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Hi, Blue Wealth

I’m a first time property investor and I’m hoping you can help me out. I’m feeling just a tad overwhelmed; a tsunami of conflicting information is making my investment aspirations look likely to wallow in the too hard basket. Here are just a couple of the unashamedly contradictory headlines of the last 14 days:


8 march blog


There are just a few questions I need answered before I take that leap into property investment. Here goes:

Where should I invest?

Capital city property markets move in non-congruent cycles, so there’s likely always a market opportunity to exploit. Here’s an example:

  • Had you invested in a $500,000 property in Brisbane in 2004, you’d have had more than $200,000 in equity by 2007 to help build your portfolio compared to $93,000 in Melbourne and negative $40,000 in Sydney
  • Invest in a $500,000 property in Melbourne in 2008 and you’d have $175,000 in equity by 2010 compared to $126,000 in Sydney and $75,000 in Brisbane
  • Invest $500,000 in Sydney in 2010 and you’d have $200,000 in equity by 2015 compared to $115,000 in Melbourne and $112,000 in Brisbane

What this illustrates is that having a one dimensional view of property investment bound by perceived geographical constraints can set you back years in your portfolio building journey. That was a bit of a tangent so to get back to your question, current research approved markets are Melbourne (search ‘Melbourne 101’ in the research blog) and Brisbane.

Should I invest in an apartment or house?

Unfortunately, there’s no short answer. Rather, it comes down to the points I note below:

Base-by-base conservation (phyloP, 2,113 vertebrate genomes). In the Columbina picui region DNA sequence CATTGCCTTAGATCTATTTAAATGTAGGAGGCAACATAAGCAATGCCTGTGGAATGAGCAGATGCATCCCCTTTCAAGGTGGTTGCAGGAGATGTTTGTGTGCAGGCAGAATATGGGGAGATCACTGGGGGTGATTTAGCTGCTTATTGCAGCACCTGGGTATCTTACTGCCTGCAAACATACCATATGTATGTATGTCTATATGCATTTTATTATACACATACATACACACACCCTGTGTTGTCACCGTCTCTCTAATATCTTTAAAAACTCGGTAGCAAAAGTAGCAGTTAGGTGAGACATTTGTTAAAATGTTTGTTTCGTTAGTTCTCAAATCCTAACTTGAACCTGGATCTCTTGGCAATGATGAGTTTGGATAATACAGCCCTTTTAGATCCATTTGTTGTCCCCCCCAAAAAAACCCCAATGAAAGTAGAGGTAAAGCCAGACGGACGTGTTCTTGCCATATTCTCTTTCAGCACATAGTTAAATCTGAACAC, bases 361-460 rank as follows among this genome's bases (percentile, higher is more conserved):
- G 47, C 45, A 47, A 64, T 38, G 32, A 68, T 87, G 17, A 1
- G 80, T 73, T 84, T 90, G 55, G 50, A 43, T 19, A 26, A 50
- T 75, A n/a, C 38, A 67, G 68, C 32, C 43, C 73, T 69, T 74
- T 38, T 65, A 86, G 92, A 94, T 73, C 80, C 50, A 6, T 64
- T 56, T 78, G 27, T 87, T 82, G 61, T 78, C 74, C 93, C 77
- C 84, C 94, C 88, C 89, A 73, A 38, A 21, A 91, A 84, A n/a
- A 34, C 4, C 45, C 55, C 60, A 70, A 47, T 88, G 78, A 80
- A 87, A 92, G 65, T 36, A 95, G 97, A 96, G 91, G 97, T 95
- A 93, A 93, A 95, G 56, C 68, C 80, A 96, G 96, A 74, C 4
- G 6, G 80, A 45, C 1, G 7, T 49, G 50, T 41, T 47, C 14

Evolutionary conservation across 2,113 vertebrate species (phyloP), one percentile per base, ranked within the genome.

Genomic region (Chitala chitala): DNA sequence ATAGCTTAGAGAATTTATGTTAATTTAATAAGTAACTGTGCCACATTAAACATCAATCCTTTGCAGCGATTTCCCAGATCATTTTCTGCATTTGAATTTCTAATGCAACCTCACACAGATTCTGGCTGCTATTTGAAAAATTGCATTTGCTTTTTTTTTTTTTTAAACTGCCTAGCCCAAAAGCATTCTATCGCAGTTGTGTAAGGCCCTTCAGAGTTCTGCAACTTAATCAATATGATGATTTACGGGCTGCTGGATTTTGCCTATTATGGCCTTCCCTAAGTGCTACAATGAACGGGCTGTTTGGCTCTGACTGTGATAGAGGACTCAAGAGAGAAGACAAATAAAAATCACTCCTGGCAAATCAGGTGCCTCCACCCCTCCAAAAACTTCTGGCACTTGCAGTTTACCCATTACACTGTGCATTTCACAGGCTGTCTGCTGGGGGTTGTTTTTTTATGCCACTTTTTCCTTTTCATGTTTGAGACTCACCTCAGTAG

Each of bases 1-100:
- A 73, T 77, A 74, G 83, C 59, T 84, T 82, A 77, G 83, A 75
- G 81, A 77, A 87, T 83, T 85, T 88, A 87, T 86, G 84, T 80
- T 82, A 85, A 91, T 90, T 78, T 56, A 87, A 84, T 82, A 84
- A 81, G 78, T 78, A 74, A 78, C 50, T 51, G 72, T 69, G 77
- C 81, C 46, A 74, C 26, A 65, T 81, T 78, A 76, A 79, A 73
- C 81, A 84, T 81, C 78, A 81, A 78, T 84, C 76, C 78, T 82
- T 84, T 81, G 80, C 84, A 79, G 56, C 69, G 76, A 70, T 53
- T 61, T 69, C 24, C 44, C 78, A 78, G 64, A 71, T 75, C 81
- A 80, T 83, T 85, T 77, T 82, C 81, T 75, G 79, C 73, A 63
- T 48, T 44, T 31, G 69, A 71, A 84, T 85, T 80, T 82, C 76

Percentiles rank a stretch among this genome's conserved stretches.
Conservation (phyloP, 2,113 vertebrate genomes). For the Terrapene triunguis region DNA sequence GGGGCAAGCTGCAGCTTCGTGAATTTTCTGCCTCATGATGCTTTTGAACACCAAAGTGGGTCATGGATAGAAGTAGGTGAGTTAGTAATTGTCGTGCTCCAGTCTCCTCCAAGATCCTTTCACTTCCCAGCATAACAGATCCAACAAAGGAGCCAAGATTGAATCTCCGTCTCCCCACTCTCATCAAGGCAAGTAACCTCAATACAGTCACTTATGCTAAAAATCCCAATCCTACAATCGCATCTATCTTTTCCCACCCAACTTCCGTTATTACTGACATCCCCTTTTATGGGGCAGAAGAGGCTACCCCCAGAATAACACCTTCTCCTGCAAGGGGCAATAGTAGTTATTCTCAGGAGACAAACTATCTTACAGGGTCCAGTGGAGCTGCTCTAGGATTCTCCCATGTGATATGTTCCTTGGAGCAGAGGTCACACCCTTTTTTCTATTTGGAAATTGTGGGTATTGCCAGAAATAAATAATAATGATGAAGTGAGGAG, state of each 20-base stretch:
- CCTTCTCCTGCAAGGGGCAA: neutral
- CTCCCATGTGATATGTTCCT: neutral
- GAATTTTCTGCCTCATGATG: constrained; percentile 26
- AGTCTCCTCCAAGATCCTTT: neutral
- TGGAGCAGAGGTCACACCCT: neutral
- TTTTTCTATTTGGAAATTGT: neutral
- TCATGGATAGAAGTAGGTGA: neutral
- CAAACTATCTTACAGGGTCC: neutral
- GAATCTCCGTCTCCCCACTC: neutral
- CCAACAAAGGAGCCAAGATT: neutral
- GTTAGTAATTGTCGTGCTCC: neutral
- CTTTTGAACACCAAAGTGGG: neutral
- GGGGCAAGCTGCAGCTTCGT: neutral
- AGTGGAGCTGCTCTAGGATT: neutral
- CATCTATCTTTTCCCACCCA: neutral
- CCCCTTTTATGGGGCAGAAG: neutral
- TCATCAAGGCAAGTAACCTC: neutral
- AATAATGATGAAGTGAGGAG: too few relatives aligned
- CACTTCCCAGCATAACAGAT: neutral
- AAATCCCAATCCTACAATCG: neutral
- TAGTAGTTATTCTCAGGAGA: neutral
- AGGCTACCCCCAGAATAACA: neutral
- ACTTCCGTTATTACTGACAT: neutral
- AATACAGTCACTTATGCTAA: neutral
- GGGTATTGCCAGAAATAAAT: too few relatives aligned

Location: generally speaking, as you depart from a city centre household sizes and the demand for larger accommodation increases. Blue Wealth is currently assessing both apartment and housing opportunities in our approved markets.

Long term performance: the price movement of apartments and houses in our capital cities is largely consistent, with the most significant difference being that the peaks and troughs of the apartment growth cycle are less extreme than those of the housing cycle. Over the past decade, housing growth has slightly outpaced apartment growth, with the former increasing by 72 per cent and the latter by 66 per cent.

Rent: yields for apartments are approximately 20 per cent higher than those for houses.

Tax: depreciation benefits are likely higher on an apartment than they are for a house.

Maintenance: body corporate fees associated with apartments lead to higher ongoing costs but lower active upkeep than an investment in a house. Account for the opportunity cost of time.

Price: Houses are inevitably more expensive than apartments so, in some cases, there are price barriers to investing in a house.

When should I invest?

Today. ‘The graveyard is the richest place on earth, because it is here that you will find all the hopes and dreams that were never fulfilled… because someone was too afraid to take that first step… or [wasn’t] determined [enough] to carry out their dream. Might be a bit dramatic, but a powerful quote nonetheless. I recall a conversation I had with my grandad before I bought my first property in 2012 in which he did everything but tie me to a chair to stop me from claiming my slice of the Australian dream. Luckily, I didn’t heed the advice. Hindsight, unfortunately, provides no consolation for opportunities lost by inaction.

Ok, you’ve convinced me! Where to from here?

Great! Why don’t you organise a meeting at the Blue Wealth office and we’ll take you through the process in detail.

See you soon.


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